District announces operation of Muddy Bayou and Steele Bayou gates
The U.S. Army Corps of Engineers Vicksburg District announced the gates of the Muddy Bayou Control Structure were opened on March 5. The District also announced the gates of the Steele Bayou Control Structure were closed on March 15.
The Muddy Bayou Control Structure’s gates were opened to fill Eagle Lake to its summer pool.
At the beginning of March, Eagle Lake remained at the winter pool elevation of 75 feet due to the lack of rainfall in the basin. The Mississippi Department of Wildlife and Fisheries requested that Eagle Lake be filled closer to the summer pool elevation of 76.9 feet.
The Muddy Bayou gates were opened on March 5 and closed on March 22 as Eagle Lake had reached 76.5 feet.
Raising the lake to 76.5 feet would leave capacity for normal rainfall through the end of March and into April while Steele Bayou’s level remains higher than the lake level.
The Muddy Bayou Control Structure regulates water flowing into or out of Eagle Lake through Muddy Bayou, a tributary of Steele Bayou. The drainage structure, which was constructed as a fish and wildlife mitigation feature of the Yazoo Backwater Project, is used by USACE during periods of high water in the Yazoo River Basin to reduce the risk of damage to the Muddy Bayou Control Structure and to prevent scour or further damage to roads and homes surrounding the lake.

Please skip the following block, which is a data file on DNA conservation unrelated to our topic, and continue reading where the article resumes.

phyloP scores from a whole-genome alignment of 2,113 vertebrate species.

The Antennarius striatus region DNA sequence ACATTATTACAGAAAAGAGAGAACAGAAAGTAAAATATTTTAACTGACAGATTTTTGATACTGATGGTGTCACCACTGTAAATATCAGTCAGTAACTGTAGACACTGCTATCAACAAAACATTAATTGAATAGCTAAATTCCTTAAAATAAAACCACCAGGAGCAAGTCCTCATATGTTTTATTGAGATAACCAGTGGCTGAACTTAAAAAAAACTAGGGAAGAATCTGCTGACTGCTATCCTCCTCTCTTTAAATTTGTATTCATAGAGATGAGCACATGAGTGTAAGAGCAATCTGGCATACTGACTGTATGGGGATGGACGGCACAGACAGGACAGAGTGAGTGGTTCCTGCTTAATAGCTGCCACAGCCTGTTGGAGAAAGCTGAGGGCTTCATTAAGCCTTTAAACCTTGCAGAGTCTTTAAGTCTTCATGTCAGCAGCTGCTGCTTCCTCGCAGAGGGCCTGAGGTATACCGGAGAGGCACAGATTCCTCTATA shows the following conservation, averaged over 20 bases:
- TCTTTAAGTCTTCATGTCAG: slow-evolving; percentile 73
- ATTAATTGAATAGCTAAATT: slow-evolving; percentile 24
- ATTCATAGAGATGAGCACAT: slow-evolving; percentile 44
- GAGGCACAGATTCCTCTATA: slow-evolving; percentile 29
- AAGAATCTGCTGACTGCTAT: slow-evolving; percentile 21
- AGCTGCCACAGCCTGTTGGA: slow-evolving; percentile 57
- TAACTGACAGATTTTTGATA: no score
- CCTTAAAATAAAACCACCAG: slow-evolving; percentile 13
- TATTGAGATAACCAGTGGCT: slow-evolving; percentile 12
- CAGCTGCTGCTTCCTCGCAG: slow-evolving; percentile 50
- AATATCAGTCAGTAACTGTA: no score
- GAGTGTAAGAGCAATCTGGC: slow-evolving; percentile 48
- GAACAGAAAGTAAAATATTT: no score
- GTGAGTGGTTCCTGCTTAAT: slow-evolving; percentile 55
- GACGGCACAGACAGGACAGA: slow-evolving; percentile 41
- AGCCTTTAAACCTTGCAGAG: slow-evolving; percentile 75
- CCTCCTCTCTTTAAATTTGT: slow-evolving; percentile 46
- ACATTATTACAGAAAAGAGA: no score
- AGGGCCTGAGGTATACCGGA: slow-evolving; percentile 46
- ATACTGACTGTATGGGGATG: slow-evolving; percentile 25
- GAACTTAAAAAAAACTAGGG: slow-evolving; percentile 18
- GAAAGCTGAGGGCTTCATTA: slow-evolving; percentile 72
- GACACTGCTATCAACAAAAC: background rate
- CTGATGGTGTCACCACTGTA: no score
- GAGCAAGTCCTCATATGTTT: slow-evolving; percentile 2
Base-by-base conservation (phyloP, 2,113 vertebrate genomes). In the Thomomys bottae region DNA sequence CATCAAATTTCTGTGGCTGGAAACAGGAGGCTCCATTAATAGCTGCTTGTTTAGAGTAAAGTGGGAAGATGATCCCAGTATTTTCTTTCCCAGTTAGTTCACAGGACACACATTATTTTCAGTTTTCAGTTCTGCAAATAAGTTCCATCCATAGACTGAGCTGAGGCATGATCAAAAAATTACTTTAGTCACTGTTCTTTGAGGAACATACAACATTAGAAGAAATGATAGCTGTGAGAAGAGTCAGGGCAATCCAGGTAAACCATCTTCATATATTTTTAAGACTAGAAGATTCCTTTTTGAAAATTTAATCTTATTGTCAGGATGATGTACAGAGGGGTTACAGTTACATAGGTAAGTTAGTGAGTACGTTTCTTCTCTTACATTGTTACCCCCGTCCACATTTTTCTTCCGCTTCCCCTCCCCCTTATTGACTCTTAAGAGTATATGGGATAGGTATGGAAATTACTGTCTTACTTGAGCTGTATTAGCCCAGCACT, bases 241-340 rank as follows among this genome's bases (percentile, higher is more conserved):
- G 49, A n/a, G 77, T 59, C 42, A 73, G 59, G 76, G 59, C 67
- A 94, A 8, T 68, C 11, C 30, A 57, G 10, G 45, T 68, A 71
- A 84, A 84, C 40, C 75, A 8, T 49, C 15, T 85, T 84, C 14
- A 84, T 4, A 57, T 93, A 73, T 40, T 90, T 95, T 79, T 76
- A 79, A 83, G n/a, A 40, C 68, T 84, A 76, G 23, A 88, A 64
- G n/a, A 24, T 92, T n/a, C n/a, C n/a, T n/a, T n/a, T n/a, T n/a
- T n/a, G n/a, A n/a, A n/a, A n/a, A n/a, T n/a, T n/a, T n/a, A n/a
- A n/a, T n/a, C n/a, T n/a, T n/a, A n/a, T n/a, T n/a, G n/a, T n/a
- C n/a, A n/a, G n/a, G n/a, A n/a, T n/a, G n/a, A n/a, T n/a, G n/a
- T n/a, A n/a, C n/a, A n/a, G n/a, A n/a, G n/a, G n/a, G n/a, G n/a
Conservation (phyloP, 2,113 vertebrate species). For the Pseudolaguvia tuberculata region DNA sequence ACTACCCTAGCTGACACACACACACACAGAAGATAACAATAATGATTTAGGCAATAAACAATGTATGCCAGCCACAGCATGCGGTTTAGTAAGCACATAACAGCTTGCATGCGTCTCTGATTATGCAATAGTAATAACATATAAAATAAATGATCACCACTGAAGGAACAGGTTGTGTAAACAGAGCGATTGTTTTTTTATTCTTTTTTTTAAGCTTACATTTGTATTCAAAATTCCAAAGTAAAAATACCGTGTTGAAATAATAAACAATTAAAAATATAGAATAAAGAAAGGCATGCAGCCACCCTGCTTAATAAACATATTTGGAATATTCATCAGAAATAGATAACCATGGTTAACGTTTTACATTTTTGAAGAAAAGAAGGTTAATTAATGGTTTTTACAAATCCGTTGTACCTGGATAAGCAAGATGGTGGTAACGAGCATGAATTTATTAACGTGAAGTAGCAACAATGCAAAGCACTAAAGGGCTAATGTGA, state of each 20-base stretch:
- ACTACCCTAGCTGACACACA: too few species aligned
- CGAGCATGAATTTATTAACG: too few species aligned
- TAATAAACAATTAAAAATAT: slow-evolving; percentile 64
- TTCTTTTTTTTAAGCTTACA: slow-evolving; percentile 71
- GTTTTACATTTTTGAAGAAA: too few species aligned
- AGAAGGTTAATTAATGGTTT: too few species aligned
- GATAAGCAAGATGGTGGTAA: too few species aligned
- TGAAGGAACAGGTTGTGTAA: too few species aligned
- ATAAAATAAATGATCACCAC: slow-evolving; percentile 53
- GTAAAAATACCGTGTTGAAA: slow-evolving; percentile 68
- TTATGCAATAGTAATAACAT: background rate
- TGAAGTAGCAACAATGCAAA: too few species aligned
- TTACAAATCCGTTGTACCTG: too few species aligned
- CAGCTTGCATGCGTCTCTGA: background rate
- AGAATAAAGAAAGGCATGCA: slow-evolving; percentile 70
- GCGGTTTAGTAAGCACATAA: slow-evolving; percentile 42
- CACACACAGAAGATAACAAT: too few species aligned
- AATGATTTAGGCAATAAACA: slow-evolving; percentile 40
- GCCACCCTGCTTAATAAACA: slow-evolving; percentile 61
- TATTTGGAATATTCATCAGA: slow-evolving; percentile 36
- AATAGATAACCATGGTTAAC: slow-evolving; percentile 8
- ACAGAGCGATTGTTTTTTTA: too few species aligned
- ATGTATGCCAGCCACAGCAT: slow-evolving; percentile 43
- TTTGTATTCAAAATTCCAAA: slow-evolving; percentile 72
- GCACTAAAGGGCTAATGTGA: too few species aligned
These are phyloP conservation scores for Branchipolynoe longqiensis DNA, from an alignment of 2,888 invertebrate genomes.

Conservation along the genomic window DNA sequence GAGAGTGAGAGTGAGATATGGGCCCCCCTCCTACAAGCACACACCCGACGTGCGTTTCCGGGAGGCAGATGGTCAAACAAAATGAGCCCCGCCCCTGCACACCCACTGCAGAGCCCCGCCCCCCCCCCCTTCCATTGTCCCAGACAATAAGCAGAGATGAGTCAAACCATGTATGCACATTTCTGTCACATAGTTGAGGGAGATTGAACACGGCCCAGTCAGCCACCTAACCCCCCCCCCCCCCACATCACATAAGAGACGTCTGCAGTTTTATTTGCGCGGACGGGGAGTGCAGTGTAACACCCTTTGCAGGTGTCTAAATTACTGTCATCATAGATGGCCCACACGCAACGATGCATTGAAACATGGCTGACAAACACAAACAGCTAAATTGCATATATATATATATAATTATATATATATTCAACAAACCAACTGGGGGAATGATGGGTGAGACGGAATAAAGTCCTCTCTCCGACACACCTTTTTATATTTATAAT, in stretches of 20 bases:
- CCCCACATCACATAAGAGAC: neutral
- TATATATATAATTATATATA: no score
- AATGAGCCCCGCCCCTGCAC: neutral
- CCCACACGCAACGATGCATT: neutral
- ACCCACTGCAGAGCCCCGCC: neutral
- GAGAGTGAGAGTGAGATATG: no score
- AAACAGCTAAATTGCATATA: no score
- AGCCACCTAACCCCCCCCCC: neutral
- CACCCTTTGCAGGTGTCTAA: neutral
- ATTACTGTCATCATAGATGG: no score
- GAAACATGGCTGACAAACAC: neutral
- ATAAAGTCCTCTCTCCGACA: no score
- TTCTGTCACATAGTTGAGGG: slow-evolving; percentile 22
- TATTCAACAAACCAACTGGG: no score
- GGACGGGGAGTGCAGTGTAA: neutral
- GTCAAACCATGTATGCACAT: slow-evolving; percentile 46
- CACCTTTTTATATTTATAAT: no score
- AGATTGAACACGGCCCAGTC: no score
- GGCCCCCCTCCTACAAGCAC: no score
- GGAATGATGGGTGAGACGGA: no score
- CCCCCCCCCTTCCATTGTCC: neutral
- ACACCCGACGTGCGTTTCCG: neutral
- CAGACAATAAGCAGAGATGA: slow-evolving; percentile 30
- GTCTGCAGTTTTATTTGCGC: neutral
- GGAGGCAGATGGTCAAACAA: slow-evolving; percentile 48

Due to above-average rainfall in the upper Mississippi River tributaries, the Mississippi River at Vicksburg rose high enough to force the closure of the Steele Bayou Control Structure’s gates to prevent backwater flooding on March 15.
The structure’s gates are closed when elevations on the Mississippi River rise above the elevation of water in the interior Yazoo Backwater area.
Based on current Mississippi River forecasts, the Steele Bayou Control Structure’s gates could re-open by mid-April. At that time, the Yazoo Backwater Area could reach an elevation of 90 to 91 feet due to current rainfall forecasts in the Yazoo Backwater drainage basin. If above-average rainfall persists within the Mississippi River Basin and increases stages around Vicksburg, the Steele Bayou Control Structure’s gates could remain closed longer.
USACE Vicksburg District personnel and local partners will continue to monitor the conditions of flood control works, including levees, floodwalls and pump stations across the district’s jurisdiction. The district has observed no significant issues at its flood control sites.
Residents are encouraged to contact local authorities and management officials for updates about conditions in their area and should avoid activities on or near flood control works.